Dogs are treated like rodents or wild animals. They are everywhere, scrounging, skinny, mangy, even dead in the road with no one seeming to care. Domestic pets are the luxury of a wealthy society. When you don’t have enough food for your children, you aren’t going to give it to a dog.
The real meaning of hand to mouth is not the same as paycheck to paycheck. These people chop wood, carry water, walk and walk and walk everywhere carrying heavy loads, plant the corn, harvest the corn, grind the corn, make the tortillas, cut the firewood, carry the firewood, build the fire to cook the tortillas, fetch the water from the stream to bathe the children and cook and drink.
I saw no one smoking.
Indigenous Guatemalans are tiny. 80 percent of rural Guatemalans are said to be chronically malnourished, living on a diet of corn, which affects their physical and mental development, yet they all have shiny black hair and bright eyes and white teeth. From my pictures you will not see unhealthy people. But what you don’t see is what the chronic malnourishment is doing to limit the mental development, and intellectual capacity of these people.
Without the proper combination of nutrients, which Save the Children is doing everything they can to remedy, including introducing a farming education program, teaching families how to farm, smarter --permaculture, these people will never "evolve."
Most of us who were lucky enough to have been born into the developed world take our sufficient diets and fully developed brains for granted. The progress we have enjoyed because of this, is the cause of great joy, and, yes, sorrow. These mothers deserve to see their children be more and have more. To give birth to children, only to see them lead a life as full of hard work as their own...
There is no garbage in the houses because nothing is wasted. Food does not come in packaging in Guatemala. The only waste I saw was the occasional litter of candy wrappers and soda pop bottles. Things that are exported into their world from our world.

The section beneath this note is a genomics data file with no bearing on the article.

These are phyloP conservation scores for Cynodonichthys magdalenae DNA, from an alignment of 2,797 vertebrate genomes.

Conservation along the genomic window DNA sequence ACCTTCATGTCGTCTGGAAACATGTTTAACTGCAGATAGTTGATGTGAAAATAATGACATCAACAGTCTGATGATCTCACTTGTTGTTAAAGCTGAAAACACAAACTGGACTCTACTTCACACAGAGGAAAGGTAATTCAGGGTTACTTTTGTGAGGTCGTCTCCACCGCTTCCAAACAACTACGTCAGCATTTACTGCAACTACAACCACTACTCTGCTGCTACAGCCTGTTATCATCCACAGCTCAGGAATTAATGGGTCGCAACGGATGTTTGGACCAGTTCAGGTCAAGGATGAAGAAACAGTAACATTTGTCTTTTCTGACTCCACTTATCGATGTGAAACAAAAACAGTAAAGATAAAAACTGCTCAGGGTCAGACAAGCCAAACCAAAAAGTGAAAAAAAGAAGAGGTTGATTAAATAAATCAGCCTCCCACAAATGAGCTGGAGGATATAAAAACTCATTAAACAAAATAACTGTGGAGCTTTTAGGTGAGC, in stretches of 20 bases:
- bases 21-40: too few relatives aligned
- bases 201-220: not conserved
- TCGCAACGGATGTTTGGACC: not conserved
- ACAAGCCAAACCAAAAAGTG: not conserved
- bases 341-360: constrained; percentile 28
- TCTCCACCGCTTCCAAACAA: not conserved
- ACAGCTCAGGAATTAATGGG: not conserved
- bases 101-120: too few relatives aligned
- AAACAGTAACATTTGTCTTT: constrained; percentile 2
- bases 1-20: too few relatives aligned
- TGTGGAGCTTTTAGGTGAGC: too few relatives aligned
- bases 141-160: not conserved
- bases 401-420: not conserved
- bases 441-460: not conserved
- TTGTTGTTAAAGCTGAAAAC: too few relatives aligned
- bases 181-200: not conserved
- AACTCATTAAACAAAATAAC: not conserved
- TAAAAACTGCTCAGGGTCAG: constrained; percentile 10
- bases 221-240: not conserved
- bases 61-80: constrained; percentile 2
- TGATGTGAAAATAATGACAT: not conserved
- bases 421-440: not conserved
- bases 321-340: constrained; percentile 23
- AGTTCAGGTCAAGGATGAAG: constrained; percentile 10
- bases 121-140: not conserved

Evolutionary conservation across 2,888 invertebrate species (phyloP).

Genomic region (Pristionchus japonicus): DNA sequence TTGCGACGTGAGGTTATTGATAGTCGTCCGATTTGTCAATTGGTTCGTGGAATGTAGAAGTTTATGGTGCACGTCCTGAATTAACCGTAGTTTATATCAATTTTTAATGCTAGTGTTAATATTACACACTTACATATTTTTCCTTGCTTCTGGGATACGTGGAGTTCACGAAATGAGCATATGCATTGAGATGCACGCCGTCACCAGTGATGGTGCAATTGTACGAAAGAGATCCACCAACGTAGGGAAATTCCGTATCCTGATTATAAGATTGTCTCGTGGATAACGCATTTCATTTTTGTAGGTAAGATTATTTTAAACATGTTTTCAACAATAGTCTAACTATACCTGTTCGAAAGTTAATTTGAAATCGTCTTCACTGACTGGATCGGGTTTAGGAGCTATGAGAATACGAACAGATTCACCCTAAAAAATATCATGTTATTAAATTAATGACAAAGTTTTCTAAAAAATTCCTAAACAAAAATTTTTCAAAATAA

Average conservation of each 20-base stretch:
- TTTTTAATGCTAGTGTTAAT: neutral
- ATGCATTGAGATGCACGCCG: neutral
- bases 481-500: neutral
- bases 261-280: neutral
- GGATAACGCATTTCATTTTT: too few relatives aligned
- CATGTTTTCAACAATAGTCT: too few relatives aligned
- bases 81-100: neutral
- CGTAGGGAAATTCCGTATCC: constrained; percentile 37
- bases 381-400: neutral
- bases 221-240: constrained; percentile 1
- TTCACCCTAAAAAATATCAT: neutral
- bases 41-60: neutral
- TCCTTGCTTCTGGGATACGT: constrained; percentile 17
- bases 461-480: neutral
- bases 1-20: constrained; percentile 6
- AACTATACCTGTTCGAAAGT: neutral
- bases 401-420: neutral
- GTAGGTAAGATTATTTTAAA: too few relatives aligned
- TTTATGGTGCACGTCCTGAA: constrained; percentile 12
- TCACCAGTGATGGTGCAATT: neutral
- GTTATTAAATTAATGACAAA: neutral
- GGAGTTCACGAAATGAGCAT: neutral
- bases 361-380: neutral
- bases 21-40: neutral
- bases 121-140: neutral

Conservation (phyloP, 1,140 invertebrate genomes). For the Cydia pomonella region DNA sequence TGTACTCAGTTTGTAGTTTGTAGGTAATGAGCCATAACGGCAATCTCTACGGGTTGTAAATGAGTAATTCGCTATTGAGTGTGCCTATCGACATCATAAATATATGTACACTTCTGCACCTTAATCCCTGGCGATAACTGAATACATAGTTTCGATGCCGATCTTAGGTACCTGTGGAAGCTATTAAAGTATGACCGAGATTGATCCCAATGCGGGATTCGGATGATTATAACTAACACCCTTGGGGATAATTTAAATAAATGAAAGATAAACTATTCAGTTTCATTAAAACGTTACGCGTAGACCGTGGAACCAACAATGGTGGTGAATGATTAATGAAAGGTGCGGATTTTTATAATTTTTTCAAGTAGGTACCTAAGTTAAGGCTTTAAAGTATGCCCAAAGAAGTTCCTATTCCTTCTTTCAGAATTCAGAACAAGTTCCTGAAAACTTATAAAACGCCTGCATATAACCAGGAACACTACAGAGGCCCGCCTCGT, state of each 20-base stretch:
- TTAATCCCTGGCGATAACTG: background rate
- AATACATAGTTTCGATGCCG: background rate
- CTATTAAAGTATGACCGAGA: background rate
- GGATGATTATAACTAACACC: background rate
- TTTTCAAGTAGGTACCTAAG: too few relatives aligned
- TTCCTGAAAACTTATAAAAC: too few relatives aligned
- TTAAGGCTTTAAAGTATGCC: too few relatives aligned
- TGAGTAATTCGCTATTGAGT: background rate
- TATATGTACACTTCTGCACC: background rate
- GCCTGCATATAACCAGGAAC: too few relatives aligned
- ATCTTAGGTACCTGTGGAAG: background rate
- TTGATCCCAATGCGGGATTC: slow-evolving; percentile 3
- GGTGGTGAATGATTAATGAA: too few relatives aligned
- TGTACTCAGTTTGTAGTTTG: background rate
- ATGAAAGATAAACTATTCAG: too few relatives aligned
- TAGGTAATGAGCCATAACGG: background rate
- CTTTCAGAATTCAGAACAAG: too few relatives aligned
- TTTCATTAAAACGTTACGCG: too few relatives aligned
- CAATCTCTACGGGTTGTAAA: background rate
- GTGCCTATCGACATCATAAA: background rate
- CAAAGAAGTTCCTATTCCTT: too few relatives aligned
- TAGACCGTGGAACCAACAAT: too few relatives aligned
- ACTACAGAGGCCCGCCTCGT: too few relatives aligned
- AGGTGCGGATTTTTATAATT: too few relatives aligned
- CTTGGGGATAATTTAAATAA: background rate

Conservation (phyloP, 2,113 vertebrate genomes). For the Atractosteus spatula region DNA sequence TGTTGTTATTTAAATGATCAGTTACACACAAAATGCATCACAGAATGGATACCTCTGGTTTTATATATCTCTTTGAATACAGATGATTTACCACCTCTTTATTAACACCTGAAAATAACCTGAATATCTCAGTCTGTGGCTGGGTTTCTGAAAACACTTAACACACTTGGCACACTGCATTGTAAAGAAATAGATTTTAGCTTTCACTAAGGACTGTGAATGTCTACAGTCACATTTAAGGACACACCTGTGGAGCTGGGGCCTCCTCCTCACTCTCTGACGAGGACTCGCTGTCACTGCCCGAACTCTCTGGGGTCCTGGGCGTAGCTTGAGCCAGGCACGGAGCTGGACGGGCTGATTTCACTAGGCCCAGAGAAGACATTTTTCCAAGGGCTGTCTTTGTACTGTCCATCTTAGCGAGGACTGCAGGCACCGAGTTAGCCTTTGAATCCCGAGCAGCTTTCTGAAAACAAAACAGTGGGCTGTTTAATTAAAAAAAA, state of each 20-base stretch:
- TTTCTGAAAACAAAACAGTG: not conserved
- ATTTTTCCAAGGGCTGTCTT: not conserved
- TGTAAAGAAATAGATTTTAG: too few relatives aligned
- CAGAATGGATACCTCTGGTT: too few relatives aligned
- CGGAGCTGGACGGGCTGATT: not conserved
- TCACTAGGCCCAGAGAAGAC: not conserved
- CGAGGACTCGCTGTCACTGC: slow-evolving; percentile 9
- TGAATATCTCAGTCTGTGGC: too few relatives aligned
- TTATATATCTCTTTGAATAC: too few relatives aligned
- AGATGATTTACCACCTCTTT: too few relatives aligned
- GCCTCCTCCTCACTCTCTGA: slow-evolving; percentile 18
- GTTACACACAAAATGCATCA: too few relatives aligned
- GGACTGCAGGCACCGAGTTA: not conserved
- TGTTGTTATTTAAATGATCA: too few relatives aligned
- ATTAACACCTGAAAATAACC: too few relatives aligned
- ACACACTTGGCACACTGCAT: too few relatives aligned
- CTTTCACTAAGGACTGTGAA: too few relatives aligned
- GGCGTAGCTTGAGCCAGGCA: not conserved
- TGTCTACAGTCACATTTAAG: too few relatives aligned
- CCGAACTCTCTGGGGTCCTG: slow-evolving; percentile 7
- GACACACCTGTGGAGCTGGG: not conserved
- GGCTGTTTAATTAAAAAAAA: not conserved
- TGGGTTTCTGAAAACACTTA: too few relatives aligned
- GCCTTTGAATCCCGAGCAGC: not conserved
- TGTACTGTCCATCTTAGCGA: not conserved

Crocs are perfect shoes for little Guatemalan children.
Women carry things, all sorts of things, on their heads.
People have pigs and goats and chickens. Goats milk can change a malnourished kid into a perfectly healthy kid in a very short time.
Being busy, being purposeful is human nature, born by necessity. Rural Guatemalans are all going somewhere, doing something, all the time. Now, back in the developed word, I see the same in our world, in the glowing snake of headlights I saw from the plane landing in Heathrow at 6:30 a.m. And in the endless stream of people walking past shop windows, carrying shopping bags, consuming, consuming all the time, and I understand why. That habit of moving, of being busy, out hunting and gathering, is so ingrained in us, we make up reasons to keep moving, to keep busy, even though we don’t want for anything.
Charities like Save the Children are amazing in the breadth and scope of what they are trying to accomplish. The change they hope to affect, the challenges they take on, the research they conduct.
Cultures are so complicated, such an intricate web of environment, geography, language, tradition, mores, it is amazing to me that anyone knows how to help them. But I saw people, mothers, children being helped with my own eyes.
People generally don’t give enough. I don’t give enough. I claim to be broke, yet I pay $3 for a cup of coffee, and $3 in an airport for a bag of chips. If I forget something, I buy a new one. I bought a raincoat for $100 on the way to Guatemala. That gnawed at me the whole time I was there.
Read more about my trip to Guatemala with Save the Children at Million Moms Challenge, and at Momformation.